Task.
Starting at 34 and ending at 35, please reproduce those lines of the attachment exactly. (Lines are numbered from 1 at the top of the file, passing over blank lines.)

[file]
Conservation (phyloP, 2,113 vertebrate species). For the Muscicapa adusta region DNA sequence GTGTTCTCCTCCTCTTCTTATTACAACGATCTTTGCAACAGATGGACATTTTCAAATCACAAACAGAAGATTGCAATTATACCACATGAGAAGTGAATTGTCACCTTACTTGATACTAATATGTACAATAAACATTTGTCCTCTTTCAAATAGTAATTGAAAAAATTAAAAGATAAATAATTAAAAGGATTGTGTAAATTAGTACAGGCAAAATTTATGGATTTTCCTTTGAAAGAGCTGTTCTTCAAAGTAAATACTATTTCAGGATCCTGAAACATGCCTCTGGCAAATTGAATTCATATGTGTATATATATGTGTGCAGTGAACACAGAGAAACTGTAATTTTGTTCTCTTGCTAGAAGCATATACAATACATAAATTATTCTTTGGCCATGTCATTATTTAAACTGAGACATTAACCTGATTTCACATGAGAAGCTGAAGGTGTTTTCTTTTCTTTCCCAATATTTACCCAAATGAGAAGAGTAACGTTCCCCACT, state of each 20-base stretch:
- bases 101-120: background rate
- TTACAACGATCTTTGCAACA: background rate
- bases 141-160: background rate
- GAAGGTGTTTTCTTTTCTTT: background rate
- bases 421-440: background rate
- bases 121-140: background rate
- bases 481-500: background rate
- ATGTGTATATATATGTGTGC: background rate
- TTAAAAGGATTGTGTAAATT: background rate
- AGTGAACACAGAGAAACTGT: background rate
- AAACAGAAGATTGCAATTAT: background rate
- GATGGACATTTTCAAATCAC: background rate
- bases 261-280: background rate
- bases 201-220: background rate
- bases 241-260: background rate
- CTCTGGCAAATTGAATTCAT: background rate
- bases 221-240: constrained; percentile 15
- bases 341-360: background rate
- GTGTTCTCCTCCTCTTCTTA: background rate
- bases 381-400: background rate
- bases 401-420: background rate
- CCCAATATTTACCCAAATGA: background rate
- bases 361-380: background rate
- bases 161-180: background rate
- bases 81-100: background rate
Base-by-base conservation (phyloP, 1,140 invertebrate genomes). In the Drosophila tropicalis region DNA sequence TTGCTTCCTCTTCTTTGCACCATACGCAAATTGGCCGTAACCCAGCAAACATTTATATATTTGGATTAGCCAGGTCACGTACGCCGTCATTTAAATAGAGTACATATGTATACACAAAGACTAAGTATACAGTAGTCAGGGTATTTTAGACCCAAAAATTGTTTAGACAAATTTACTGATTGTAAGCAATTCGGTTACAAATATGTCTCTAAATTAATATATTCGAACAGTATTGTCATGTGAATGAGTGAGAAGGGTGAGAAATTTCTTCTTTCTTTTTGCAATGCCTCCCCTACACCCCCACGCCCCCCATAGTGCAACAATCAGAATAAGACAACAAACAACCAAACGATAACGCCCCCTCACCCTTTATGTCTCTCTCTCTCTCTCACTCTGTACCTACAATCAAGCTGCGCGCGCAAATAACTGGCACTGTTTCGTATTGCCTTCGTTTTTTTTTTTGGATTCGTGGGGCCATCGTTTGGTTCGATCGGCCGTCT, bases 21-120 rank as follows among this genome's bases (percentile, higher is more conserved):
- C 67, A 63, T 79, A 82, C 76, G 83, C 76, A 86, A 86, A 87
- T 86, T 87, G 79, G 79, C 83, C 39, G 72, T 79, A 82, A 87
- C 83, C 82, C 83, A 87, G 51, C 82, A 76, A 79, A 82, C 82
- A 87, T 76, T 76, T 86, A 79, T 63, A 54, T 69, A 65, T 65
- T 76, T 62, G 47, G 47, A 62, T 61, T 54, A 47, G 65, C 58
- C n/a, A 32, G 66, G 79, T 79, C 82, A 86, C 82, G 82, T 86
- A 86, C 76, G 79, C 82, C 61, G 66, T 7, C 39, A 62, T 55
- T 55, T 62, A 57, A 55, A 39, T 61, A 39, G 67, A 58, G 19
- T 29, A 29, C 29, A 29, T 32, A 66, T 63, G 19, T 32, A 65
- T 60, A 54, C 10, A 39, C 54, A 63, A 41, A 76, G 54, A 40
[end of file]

- A 86, C 76, G 79, C 82, C 61, G 66, T 7, C 39, A 62, T 55
- T 55, T 62, A 57, A 55, A 39, T 61, A 39, G 67, A 58, G 19